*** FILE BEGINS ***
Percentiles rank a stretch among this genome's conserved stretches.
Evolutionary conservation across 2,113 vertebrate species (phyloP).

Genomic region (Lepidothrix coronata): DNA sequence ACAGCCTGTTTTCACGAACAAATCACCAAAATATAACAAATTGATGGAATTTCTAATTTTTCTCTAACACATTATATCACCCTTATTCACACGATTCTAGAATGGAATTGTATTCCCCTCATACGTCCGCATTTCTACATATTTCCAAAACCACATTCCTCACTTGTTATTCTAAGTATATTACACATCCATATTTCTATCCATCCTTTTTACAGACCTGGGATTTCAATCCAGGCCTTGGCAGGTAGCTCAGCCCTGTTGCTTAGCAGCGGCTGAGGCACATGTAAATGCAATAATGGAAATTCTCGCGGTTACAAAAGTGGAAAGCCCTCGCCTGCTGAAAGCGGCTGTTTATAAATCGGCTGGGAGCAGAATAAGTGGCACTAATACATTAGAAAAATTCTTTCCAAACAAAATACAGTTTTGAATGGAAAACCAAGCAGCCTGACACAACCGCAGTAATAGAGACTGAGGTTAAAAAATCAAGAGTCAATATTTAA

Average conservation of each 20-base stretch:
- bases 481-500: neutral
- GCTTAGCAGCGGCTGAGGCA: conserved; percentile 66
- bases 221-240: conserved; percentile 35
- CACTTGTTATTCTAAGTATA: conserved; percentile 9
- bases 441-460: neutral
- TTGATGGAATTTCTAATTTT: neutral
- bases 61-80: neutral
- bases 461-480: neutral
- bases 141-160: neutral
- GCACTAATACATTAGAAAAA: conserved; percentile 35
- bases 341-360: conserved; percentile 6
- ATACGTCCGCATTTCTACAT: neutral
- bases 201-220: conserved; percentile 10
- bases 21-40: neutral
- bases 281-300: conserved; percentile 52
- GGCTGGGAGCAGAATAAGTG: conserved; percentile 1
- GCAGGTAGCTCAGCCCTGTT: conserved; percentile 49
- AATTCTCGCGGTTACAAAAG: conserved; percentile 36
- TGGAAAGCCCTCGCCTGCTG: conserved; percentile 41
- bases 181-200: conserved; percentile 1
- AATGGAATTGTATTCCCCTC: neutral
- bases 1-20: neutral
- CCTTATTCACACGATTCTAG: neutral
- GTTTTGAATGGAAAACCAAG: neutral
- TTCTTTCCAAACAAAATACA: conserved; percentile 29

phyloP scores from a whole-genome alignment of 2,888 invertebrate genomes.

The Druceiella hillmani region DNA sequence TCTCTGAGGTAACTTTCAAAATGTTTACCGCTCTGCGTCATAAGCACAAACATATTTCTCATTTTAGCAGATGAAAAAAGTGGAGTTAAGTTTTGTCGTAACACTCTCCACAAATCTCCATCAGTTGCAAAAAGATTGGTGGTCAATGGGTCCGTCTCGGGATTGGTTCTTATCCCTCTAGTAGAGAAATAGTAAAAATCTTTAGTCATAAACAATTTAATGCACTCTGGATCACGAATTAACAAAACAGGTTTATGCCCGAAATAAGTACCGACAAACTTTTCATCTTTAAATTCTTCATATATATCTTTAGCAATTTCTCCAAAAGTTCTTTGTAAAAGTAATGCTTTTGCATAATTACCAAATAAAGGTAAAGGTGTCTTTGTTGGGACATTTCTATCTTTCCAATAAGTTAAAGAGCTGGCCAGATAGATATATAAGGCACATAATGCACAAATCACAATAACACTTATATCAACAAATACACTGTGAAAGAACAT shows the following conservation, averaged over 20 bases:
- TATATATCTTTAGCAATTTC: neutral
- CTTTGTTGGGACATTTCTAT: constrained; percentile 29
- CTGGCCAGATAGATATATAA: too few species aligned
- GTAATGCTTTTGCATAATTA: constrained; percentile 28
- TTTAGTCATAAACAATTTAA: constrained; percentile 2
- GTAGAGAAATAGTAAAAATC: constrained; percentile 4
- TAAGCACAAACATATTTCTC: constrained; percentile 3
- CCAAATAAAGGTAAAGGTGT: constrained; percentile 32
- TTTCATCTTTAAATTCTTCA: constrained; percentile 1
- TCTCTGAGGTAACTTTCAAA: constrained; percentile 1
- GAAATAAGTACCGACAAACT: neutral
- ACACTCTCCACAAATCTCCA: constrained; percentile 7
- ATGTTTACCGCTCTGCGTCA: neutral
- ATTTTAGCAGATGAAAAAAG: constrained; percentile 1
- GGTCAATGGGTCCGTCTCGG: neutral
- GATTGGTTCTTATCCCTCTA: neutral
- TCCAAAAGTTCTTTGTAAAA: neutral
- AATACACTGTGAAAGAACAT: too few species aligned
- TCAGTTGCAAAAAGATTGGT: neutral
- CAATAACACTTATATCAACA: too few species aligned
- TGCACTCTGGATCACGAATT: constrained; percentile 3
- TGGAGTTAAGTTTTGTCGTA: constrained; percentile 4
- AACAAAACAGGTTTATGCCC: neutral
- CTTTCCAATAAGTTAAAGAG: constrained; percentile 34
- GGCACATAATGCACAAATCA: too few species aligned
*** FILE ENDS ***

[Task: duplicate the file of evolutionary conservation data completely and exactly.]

Percentiles rank a stretch among this genome's conserved stretches.
Evolutionary conservation across 2,113 vertebrate species (phyloP).

Genomic region (Lepidothrix coronata): DNA sequence ACAGCCTGTTTTCACGAACAAATCACCAAAATATAACAAATTGATGGAATTTCTAATTTTTCTCTAACACATTATATCACCCTTATTCACACGATTCTAGAATGGAATTGTATTCCCCTCATACGTCCGCATTTCTACATATTTCCAAAACCACATTCCTCACTTGTTATTCTAAGTATATTACACATCCATATTTCTATCCATCCTTTTTACAGACCTGGGATTTCAATCCAGGCCTTGGCAGGTAGCTCAGCCCTGTTGCTTAGCAGCGGCTGAGGCACATGTAAATGCAATAATGGAAATTCTCGCGGTTACAAAAGTGGAAAGCCCTCGCCTGCTGAAAGCGGCTGTTTATAAATCGGCTGGGAGCAGAATAAGTGGCACTAATACATTAGAAAAATTCTTTCCAAACAAAATACAGTTTTGAATGGAAAACCAAGCAGCCTGACACAACCGCAGTAATAGAGACTGAGGTTAAAAAATCAAGAGTCAATATTTAA

Average conservation of each 20-base stretch:
- bases 481-500: neutral
- GCTTAGCAGCGGCTGAGGCA: conserved; percentile 66
- bases 221-240: conserved; percentile 35
- CACTTGTTATTCTAAGTATA: conserved; percentile 9
- bases 441-460: neutral
- TTGATGGAATTTCTAATTTT: neutral
- bases 61-80: neutral
- bases 461-480: neutral
- bases 141-160: neutral
- GCACTAATACATTAGAAAAA: conserved; percentile 35
- bases 341-360: conserved; percentile 6
- ATACGTCCGCATTTCTACAT: neutral
- bases 201-220: conserved; percentile 10
- bases 21-40: neutral
- bases 281-300: conserved; percentile 52
- GGCTGGGAGCAGAATAAGTG: conserved; percentile 1
- GCAGGTAGCTCAGCCCTGTT: conserved; percentile 49
- AATTCTCGCGGTTACAAAAG: conserved; percentile 36
- TGGAAAGCCCTCGCCTGCTG: conserved; percentile 41
- bases 181-200: conserved; percentile 1
- AATGGAATTGTATTCCCCTC: neutral
- bases 1-20: neutral
- CCTTATTCACACGATTCTAG: neutral
- GTTTTGAATGGAAAACCAAG: neutral
- TTCTTTCCAAACAAAATACA: conserved; percentile 29

phyloP scores from a whole-genome alignment of 2,888 invertebrate genomes.

The Druceiella hillmani region DNA sequence TCTCTGAGGTAACTTTCAAAATGTTTACCGCTCTGCGTCATAAGCACAAACATATTTCTCATTTTAGCAGATGAAAAAAGTGGAGTTAAGTTTTGTCGTAACACTCTCCACAAATCTCCATCAGTTGCAAAAAGATTGGTGGTCAATGGGTCCGTCTCGGGATTGGTTCTTATCCCTCTAGTAGAGAAATAGTAAAAATCTTTAGTCATAAACAATTTAATGCACTCTGGATCACGAATTAACAAAACAGGTTTATGCCCGAAATAAGTACCGACAAACTTTTCATCTTTAAATTCTTCATATATATCTTTAGCAATTTCTCCAAAAGTTCTTTGTAAAAGTAATGCTTTTGCATAATTACCAAATAAAGGTAAAGGTGTCTTTGTTGGGACATTTCTATCTTTCCAATAAGTTAAAGAGCTGGCCAGATAGATATATAAGGCACATAATGCACAAATCACAATAACACTTATATCAACAAATACACTGTGAAAGAACAT shows the following conservation, averaged over 20 bases:
- TATATATCTTTAGCAATTTC: neutral
- CTTTGTTGGGACATTTCTAT: constrained; percentile 29
- CTGGCCAGATAGATATATAA: too few species aligned
- GTAATGCTTTTGCATAATTA: constrained; percentile 28
- TTTAGTCATAAACAATTTAA: constrained; percentile 2
- GTAGAGAAATAGTAAAAATC: constrained; percentile 4
- TAAGCACAAACATATTTCTC: constrained; percentile 3
- CCAAATAAAGGTAAAGGTGT: constrained; percentile 32
- TTTCATCTTTAAATTCTTCA: constrained; percentile 1
- TCTCTGAGGTAACTTTCAAA: constrained; percentile 1
- GAAATAAGTACCGACAAACT: neutral
- ACACTCTCCACAAATCTCCA: constrained; percentile 7
- ATGTTTACCGCTCTGCGTCA: neutral
- ATTTTAGCAGATGAAAAAAG: constrained; percentile 1
- GGTCAATGGGTCCGTCTCGG: neutral
- GATTGGTTCTTATCCCTCTA: neutral
- TCCAAAAGTTCTTTGTAAAA: neutral
- AATACACTGTGAAAGAACAT: too few species aligned
- TCAGTTGCAAAAAGATTGGT: neutral
- CAATAACACTTATATCAACA: too few species aligned
- TGCACTCTGGATCACGAATT: constrained; percentile 3
- TGGAGTTAAGTTTTGTCGTA: constrained; percentile 4
- AACAAAACAGGTTTATGCCC: neutral
- CTTTCCAATAAGTTAAAGAG: constrained; percentile 34
- GGCACATAATGCACAAATCA: too few species aligned